1. Interest rates determined by market forces
The interest rate is a very important price that plays a vital role in establishing and maintaining equilibrium in the market for loanable funds. Like all other prices, the interest rate is determined by forces of demand and supply. If the demand for loanable funds tend to exceed the supply of loanable funds, the interest rate will tend to rise, and vice versa, when demand is less than supply, the interest rate will tend to decline.
Changes in interest rates emit important signals to the borrowers (demand side) and lenders (supply side) operating in the market for loanable funds. Obviously, an increase in interest rates indicates a shortage of funds, caused by increasing demand or a decline in the supply of funds. An increase in interest rates therefore brings a clear message to borrowers: reduce your demand for loans. At the same time, the higher rates entice potential savers to consume less, that is, to save more and thus make more loanable funds available at the better return.
In a market-oriented economy as we have in South Africa, efficient financial markets are essential instruments for the effective functioning of the interest rate mechanism. Interest rates must be flexible and must react in a sensitive way to changes in the underlying market forces. Excessive government intervention in the financial markets will reduce the effectiveness of the price mechanism, and can easily lead to permanent distortions in the flow of funds in the financial markets. Such distortions can lead to chronic shortages of funds, and also to the maldistribution of the available production resources of the economy. In the longer term, unrealistic interest rates, be they too low or too high, will lead to economic growth below the real potential of the economy.
In the real world, there are many different interest rates, associated with the maturity of underlying loan agreements, the liquidity or marketability of the financial instruments used, and the risks involved in different kinds of loans. The inter-relationship between different interest rates may also change from time to time, for example the term structure of interest rates. Changes in these interrelationships also often carry important messages. In South Africa, for example, recently the slope of the yield curve for different maturities flattened out, indicating a decline in inflation expectations.
The main sources of supply of loanable funds in an open economy are domestic saving and net inflows of capital from the rest of the world. The demand comes mainly from government to finance both current and capital expenditure, from businesses to finance investment in fixed assets, inventories and other trade assets, and from consumers to finance both durable and non-durable consumer expenditure. A net outflow of capital to the rest of the world, as South Africa experienced from 1985 to 1993, reduces the amount of funds available for domestic application.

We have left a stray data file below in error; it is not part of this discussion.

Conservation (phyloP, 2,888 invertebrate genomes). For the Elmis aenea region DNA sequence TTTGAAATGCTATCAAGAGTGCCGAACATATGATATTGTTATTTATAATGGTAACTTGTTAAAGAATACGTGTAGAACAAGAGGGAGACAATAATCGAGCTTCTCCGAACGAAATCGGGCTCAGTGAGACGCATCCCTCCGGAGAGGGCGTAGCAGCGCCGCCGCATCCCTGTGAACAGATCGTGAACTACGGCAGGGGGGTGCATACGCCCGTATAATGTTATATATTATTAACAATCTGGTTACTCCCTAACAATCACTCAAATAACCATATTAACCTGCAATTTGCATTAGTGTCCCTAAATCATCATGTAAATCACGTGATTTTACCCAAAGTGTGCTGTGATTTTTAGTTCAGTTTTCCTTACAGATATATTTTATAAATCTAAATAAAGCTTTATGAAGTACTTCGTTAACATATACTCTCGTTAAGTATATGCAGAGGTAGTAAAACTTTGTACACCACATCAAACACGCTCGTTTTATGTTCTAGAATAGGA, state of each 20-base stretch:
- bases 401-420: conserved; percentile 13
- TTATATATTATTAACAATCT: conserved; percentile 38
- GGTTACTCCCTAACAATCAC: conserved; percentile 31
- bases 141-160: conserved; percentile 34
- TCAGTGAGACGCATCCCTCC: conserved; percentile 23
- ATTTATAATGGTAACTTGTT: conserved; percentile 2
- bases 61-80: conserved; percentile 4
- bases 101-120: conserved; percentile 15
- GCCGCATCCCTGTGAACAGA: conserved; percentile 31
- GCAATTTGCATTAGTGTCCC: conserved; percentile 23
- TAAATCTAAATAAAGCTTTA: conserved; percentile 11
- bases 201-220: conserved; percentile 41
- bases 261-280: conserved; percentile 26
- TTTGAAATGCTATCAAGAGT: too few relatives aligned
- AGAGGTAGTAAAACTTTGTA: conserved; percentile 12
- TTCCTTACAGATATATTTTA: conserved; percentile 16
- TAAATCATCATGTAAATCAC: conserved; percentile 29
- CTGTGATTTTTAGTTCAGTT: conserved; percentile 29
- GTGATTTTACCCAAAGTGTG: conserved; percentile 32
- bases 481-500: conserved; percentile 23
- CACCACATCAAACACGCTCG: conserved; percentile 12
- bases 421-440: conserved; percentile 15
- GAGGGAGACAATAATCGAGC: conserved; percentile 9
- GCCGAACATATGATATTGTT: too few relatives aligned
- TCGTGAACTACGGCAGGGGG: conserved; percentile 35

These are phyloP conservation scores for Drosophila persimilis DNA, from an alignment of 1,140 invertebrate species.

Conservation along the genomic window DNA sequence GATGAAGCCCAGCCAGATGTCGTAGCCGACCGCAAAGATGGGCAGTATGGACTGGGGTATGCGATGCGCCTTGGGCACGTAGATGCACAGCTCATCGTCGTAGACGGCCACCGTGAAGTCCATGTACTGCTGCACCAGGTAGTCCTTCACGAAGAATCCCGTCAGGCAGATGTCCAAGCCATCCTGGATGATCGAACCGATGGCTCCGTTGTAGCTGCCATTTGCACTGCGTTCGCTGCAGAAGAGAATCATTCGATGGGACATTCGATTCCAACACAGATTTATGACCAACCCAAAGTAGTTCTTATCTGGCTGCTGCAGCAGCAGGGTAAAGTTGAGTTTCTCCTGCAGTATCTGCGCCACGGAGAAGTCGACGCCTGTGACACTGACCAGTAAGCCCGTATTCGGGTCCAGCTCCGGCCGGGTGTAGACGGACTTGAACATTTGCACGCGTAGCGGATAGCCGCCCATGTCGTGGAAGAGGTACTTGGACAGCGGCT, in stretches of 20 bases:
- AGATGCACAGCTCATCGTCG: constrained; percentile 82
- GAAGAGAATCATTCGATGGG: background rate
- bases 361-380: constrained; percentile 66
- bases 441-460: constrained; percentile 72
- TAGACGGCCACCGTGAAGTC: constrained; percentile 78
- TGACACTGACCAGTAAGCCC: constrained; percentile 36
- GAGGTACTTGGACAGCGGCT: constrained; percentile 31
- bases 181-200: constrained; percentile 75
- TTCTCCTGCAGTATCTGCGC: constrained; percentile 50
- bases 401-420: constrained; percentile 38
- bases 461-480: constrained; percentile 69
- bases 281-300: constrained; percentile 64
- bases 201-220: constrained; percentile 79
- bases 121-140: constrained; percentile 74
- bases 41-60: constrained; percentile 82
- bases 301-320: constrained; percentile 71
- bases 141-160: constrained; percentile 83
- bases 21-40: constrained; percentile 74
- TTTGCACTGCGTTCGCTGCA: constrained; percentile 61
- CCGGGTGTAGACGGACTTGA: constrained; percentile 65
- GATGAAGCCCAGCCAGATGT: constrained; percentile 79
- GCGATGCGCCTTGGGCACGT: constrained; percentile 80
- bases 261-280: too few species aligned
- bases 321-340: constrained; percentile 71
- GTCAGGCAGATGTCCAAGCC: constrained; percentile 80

In a country such as South Africa, where gross domestic saving over the past decade declined from about 25 per cent to 17 per cent of gross domestic product; where the deficit on the government's budget now absorbs private saving to an amount equal to about 6 per cent of gross domestic product (against a more normal 3 per cent of gross domestic product); where new fixed investment is growing at a rate of about 10 per cent per annum and real inventory accumulation amounted to R11,0 billion over the past eighteen months, and where private consumption expenditure is growing at a steady 3½ per cent per annum, interest rates must and will be high. Were it not for the net capital inflow of about R20 billion since the middle of 1994, the level of interest rates would have been much higher in South Africa at this stage. In other words, the economy would have been less buoyant.
2. The Reserve Bank and interest rates
There is a widely-held misconception that the Reserve Bank can wilfully fix interest rates at whatever level will be best for the economy. It is true that the Reserve Bank can influence the level of interest rates through exercising a very special power that has been conferred on it by Government, and that is the power to create money. The Bank can, it is true, add to the supply of loanable funds by creating more money.
But the creation of more money through the use or abuse of the printing press has an important side-effect: it disturbs the established relationship between the amount of money and the volume of goods and services produced in the economy. Any excessive creation of money will lead, sometimes with long time lags, to inflation, and the process of the erosion of the value of money will eventually destroy the total economy. One of the more important elements of any programme for the cure of inflation, once it has reached a high level, is extremely high interest rates -- not only in nominal terms, but also in real terms. Efforts by the Reserve Bank to maintain interest rates at an artificially low level will therefore in time become counter-productive and force even higher interest rates, and a painful adjustment back to equilibrium.